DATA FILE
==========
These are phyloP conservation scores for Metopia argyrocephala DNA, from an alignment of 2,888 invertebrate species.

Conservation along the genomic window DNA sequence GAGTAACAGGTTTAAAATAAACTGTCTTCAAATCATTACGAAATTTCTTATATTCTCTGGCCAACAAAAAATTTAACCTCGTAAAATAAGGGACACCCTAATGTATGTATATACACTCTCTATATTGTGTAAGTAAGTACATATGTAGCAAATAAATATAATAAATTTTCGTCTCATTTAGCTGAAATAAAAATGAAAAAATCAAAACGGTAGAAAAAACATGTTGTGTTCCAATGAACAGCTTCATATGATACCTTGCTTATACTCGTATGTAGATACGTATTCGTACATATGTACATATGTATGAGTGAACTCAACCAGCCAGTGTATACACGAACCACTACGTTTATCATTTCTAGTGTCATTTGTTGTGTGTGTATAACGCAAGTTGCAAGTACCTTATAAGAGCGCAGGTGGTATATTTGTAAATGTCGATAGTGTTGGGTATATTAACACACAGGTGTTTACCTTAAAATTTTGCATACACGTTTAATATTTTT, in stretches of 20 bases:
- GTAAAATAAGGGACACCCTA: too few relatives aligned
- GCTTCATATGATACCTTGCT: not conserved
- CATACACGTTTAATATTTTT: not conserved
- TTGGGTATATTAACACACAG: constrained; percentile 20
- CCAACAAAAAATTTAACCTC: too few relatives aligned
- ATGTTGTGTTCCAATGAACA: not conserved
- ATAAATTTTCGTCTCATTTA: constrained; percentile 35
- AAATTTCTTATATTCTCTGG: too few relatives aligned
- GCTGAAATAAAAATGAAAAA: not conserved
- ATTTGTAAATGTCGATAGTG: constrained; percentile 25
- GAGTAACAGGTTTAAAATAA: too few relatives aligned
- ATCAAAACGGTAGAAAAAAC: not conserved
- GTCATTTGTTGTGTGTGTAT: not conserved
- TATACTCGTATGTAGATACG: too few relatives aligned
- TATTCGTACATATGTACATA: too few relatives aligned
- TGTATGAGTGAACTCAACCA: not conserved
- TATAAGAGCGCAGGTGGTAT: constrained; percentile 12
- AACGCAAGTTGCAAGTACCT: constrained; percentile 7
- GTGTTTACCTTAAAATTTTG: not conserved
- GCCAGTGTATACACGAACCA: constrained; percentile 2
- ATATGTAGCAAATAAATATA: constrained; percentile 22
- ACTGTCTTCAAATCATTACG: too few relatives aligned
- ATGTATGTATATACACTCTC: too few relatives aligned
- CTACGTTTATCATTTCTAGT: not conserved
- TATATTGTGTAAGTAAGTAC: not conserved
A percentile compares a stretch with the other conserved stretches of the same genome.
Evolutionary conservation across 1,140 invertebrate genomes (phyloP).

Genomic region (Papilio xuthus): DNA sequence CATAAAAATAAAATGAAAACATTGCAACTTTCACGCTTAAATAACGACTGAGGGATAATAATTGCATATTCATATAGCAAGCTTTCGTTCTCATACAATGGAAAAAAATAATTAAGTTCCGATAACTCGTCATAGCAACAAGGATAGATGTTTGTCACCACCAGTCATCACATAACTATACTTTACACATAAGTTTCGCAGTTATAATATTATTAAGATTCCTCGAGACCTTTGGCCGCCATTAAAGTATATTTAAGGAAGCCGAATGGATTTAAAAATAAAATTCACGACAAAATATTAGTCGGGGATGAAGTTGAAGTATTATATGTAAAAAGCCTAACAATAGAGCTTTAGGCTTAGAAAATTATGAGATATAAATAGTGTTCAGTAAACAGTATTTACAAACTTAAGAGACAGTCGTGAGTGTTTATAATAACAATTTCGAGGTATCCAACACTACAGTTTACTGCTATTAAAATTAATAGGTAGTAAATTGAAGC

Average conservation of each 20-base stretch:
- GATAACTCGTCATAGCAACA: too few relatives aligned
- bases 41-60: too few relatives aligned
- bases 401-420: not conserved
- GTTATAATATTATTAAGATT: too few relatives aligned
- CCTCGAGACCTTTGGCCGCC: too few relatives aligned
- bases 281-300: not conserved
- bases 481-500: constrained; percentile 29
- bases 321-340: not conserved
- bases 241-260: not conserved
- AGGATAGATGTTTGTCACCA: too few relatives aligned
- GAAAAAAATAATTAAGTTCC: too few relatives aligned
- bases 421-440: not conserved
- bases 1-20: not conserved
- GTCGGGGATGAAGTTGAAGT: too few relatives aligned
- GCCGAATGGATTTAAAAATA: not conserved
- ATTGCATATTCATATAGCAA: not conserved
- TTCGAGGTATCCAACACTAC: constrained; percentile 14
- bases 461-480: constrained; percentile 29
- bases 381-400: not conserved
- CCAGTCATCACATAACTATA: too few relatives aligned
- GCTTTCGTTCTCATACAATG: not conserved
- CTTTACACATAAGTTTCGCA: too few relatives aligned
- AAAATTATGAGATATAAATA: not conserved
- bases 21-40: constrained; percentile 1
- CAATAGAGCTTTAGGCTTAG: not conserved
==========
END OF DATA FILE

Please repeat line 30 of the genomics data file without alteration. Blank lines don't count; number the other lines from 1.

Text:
Genomic region (Papilio xuthus): DNA sequence CATAAAAATAAAATGAAAACATTGCAACTTTCACGCTTAAATAACGACTGAGGGATAATAATTGCATATTCATATAGCAAGCTTTCGTTCTCATACAATGGAAAAAAATAATTAAGTTCCGATAACTCGTCATAGCAACAAGGATAGATGTTTGTCACCACCAGTCATCACATAACTATACTTTACACATAAGTTTCGCAGTTATAATATTATTAAGATTCCTCGAGACCTTTGGCCGCCATTAAAGTATATTTAAGGAAGCCGAATGGATTTAAAAATAAAATTCACGACAAAATATTAGTCGGGGATGAAGTTGAAGTATTATATGTAAAAAGCCTAACAATAGAGCTTTAGGCTTAGAAAATTATGAGATATAAATAGTGTTCAGTAAACAGTATTTACAAACTTAAGAGACAGTCGTGAGTGTTTATAATAACAATTTCGAGGTATCCAACACTACAGTTTACTGCTATTAAAATTAATAGGTAGTAAATTGAAGC